Press Release

Congressman Mike D. Rogers (R-AL) recently published an article entitled, “Changing the Military’s Approach to Commercial Satellite Communications,” and it was refreshing to see a leading member of the House Armed Services Committee seriously addressing an important if somewhat obscure issue.

Photo of Tip Osterthaler at the Capital in Washington D.C. courtesy of  Jason Dixson.

I suspect there haven’t been many votes either won or lost over the question of whether (or how) the Department of Defense reforms the way it buys commercial satellite capacity, but the stakes are surprisingly high and the Congressman and his staff deserve a lot of credit for taking the lead in a discussion that has been ongoing (but, unfortunately, going nowhere) for years.

In his article, Congressman Rogers points out that current DoD SATCOM procurement practices are both costly and risky, facts which no one in the industry would dispute. While I doubt it is their official acquisition strategy, today’s reality is that the government buys commercial capacity when and where it needs it, accepting whatever performance it provides, paying whatever it costs, and accepting the risk of non-availability. To be fair, other than being much more expensive than it needs to be, this approach has worked satisfactorily during our decade of heavy engagement in Iraq and Afghanistan. Unfortunately though, that’s not likely to be the case in the future.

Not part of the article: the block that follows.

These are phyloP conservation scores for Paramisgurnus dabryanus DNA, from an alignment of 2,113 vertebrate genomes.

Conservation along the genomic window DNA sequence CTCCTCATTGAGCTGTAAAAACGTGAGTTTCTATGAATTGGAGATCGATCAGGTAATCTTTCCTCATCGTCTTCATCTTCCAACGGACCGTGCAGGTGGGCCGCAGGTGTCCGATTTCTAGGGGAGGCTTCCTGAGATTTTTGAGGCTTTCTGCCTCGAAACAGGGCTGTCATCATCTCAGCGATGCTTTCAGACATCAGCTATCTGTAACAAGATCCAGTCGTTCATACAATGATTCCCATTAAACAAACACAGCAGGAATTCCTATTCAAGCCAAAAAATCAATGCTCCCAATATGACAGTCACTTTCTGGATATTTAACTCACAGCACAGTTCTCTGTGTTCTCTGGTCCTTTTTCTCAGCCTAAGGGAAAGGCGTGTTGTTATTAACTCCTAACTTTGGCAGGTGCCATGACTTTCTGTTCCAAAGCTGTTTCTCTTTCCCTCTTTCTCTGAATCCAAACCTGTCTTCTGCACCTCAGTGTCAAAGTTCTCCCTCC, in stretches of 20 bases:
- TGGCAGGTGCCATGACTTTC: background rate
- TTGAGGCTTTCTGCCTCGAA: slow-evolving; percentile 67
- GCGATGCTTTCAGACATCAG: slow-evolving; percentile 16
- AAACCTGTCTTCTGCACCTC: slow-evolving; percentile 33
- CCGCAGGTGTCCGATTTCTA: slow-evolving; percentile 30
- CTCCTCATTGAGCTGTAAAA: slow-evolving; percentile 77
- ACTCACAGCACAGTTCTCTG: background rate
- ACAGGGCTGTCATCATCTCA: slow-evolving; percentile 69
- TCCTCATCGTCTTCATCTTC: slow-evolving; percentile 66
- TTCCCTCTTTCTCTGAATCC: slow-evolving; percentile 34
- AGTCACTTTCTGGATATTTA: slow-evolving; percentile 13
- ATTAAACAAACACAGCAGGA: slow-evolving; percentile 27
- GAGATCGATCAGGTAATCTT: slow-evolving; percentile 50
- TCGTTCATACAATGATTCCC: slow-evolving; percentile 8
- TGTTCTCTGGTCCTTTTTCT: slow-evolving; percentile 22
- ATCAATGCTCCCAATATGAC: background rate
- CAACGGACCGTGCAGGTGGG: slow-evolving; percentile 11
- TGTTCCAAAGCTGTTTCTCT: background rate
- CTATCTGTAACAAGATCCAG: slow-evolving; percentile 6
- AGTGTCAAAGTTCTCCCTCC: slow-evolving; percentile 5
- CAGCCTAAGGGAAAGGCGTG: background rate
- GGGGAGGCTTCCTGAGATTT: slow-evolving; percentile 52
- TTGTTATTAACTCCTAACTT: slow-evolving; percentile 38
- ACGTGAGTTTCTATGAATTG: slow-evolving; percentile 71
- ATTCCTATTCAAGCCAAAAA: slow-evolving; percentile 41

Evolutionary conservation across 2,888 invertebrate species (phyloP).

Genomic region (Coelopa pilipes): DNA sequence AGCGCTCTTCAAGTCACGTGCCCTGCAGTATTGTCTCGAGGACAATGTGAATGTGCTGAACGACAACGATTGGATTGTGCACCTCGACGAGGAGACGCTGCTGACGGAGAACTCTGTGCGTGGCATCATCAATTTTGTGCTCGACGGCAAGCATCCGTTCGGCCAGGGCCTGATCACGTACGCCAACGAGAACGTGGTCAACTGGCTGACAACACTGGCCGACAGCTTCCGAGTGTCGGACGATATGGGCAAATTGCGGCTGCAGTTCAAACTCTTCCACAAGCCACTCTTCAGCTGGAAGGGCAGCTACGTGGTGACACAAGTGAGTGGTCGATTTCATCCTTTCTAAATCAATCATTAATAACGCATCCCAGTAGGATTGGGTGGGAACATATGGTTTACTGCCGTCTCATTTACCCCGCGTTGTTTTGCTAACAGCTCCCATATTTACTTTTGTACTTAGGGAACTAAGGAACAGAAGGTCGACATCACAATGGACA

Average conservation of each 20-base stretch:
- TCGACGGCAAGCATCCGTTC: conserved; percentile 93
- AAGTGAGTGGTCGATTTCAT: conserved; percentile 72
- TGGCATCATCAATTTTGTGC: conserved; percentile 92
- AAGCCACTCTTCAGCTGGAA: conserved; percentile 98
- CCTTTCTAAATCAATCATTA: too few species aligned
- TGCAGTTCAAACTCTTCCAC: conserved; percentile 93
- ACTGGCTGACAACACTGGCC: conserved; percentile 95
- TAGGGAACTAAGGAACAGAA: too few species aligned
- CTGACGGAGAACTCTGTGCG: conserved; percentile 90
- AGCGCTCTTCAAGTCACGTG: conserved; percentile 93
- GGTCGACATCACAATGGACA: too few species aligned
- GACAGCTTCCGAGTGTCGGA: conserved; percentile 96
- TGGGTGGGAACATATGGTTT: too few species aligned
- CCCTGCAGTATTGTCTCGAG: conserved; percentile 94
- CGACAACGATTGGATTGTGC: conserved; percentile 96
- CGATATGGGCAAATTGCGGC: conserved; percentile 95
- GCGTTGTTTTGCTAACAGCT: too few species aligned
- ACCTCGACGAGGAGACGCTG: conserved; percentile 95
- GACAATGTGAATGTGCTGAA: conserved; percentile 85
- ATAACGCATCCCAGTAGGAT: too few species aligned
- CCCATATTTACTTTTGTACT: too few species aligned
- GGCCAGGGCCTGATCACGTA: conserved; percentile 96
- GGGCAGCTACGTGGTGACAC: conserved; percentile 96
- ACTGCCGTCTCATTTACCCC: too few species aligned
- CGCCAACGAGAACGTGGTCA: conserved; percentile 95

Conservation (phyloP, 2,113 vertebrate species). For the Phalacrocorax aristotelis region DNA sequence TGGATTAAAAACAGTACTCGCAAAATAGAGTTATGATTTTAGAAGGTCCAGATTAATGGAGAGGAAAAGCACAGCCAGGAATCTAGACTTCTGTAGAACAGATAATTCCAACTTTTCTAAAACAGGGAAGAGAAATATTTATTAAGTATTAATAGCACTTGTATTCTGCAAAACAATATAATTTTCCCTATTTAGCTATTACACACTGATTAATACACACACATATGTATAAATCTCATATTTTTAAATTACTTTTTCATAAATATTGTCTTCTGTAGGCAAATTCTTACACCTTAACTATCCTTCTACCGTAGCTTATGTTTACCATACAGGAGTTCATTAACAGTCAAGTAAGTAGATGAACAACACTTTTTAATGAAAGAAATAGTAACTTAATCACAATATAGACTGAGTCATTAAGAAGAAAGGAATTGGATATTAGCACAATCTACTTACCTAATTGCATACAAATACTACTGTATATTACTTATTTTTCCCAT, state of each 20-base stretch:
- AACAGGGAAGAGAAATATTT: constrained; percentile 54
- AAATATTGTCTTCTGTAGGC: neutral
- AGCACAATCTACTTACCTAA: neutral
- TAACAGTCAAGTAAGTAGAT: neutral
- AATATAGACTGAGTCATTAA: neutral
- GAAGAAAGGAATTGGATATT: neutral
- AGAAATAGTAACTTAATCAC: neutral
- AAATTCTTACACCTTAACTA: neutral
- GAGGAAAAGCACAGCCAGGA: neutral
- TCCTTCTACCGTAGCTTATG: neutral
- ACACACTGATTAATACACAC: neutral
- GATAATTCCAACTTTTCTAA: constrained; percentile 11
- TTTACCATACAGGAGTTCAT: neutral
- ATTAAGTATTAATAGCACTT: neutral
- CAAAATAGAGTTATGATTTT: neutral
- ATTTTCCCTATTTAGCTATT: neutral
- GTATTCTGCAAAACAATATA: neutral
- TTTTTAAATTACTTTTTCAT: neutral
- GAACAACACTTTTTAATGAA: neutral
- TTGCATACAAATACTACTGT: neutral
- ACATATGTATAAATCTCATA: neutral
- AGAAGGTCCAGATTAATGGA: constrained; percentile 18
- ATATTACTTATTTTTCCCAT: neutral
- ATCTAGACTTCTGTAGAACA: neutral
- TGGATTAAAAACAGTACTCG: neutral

Regarding cost, reform efforts to date have focused primarily on changing the way DoD leases satellite capacity. In the 2014 National Defense Authorization Act, Congress calls on the Pentagon to prepare a strategy for the expansion of satellite acquisition authorities that would effectively help to reduce risk and cost to the Department. Specifically, DoD is asked to examine the use of longer and larger quantity leases, and those changes will help bring lease costs into line with what large commercial customers pay.

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Source: MilSatMagazine

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